Transverse Stability, Small Angles

Naval Architecture


So far, consideration has been given only to a ship when in equilibrium or moving slowly from one position of equilibrium to another. Now consider what happens when a ship is subject to a small heeling moment.

For small disturbances, it is reasonable to assume that there is no change in trim and that the upright and heeled waterlines will intersect on the centreline of the ship. The ship will take up a small angle of heel.

ship metacentre

There will be a newly submerged wedge of hull on one side of the centreline and a corresponding emerged wedge on the other. The centre of buoyancy will move from its initial position in the centreline plane, B, to a new position B1 such that the distance between the two positions represents the moment of transfer of buoyancy between the two wedges. The line BB1 will be parallel to the line joining the centres of volume of the two wedges.

The total buoyancy force remains constant but it now acts in a vertical line through B1, that is normal to the inclined waterline. This line intersects the ship’s centreline plane in M, the metacentre. As previously noted, M can be taken as a fixed point for small angles, typically up to about 10 degrees.

The weight W (equal to the buoyancy) will act through the centre of gravity of the ship which remains fixed. The resultant moment acting on the ship will be given by:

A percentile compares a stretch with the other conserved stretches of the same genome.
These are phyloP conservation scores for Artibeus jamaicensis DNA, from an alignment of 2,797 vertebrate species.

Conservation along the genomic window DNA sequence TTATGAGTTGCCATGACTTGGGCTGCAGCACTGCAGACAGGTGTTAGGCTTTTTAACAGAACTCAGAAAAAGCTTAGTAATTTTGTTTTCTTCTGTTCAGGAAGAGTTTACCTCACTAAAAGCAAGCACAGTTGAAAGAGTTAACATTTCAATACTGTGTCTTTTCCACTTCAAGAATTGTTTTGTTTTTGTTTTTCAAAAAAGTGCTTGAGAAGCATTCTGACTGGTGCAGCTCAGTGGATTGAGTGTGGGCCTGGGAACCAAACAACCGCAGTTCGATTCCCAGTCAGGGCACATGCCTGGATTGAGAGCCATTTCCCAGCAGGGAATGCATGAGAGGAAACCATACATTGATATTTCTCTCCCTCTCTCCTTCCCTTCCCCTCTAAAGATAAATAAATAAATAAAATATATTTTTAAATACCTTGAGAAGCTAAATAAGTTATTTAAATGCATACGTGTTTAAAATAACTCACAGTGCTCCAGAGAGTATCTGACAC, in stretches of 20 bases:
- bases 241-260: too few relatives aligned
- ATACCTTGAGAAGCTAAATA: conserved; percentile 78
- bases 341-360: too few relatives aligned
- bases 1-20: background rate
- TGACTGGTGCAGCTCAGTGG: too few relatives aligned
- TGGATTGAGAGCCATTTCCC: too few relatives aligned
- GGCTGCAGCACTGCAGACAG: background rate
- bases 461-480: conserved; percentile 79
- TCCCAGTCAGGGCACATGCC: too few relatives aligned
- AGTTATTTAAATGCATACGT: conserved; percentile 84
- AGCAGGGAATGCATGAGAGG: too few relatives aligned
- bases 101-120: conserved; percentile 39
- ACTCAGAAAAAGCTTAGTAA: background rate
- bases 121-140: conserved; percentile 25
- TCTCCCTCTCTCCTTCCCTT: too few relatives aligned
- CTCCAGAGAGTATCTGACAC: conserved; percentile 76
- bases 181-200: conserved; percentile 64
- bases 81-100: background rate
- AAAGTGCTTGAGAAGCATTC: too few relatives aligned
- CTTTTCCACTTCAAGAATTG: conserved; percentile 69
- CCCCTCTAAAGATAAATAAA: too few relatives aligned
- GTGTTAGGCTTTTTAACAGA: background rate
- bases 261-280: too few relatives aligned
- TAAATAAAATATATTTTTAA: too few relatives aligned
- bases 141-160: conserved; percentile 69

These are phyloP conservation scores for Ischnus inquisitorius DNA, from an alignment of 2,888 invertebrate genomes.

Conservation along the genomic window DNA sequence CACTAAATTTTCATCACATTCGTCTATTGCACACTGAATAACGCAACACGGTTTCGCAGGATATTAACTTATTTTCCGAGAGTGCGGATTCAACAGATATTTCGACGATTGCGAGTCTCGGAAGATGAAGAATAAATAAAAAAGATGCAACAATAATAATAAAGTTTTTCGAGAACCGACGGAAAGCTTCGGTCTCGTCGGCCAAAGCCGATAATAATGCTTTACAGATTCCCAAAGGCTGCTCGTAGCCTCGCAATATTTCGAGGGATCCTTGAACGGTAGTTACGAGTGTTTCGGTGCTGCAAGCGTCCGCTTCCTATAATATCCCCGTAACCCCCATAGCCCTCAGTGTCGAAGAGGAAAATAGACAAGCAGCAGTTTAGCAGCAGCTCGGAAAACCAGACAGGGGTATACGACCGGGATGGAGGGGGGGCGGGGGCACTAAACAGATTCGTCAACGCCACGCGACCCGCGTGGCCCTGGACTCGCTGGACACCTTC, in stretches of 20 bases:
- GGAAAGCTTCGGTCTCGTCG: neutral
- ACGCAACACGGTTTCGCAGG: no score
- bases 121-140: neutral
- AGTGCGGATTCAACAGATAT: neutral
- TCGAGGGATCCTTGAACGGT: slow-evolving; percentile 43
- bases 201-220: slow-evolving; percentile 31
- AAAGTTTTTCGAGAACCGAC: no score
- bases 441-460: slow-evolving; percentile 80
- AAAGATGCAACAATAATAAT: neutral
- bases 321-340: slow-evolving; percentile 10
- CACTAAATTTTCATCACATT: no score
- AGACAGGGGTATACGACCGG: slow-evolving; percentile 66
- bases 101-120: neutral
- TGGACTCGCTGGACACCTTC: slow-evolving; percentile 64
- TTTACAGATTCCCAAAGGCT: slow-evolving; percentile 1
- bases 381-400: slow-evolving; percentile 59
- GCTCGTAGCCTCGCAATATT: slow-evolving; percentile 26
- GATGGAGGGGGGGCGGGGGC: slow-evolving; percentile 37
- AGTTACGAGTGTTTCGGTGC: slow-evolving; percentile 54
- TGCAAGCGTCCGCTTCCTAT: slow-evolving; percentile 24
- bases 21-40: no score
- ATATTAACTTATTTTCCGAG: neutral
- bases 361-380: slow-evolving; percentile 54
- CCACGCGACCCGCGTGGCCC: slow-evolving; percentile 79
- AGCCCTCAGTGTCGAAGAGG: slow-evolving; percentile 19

W.GM.ϕ where ϕ is the angle of heel, assumed small

From a stability point of view, there are three possibilities:

• M is above G. In this case, the moment acting, due to the shift in buoyancy, is tending to restore the ship to the upright position. The ship is said to be stable; it has positive stability.

• M is below G. In this case, the moment is trying to push the ship further from the upright. The ship is said to be unstable; it has negative stability.

• M and G coincide. In this case, there is no moment acting on the ship which will remain in the heeled position. The ship is said to have neutral stability.

The vertical distance between the centre of buoyancy and the metacentre is given by:

BM = I/V, where I is the second moment of area, or the inertia, of the waterplane about a longitudinal axis and V is the total volume of displacement.

For a rectangular waterplane of length, L, and breadth, B, the inertias about its centreline are given by:

I = B3L/12

In general terms, V will be proportional to LBT where T is the draught of the vessel concerned.

Thus, in this case, BM = Const.B3/T

Although a normal ship’s waterplane is not rectangular, this general relationship will be approximately true for ships. Thus, the beam has a very great influence on the initial stability of a ship. It might appear, at first, that good stability could be obtained by making the draught small. Whilst true for small angles, the stability at large angles would suffer.

It has been seen that the positions of points B and M depend only upon the geometry of the ship and are fixed for the draught at which it is floating. G depends upon the loading condition of the ship and will vary with time. With the metacentric diagram, a master can find M for the draught at which the ship is floating. From the loading of the ship, the master will be able to assess the position of G. The value of GM, and hence the initial stability follows.


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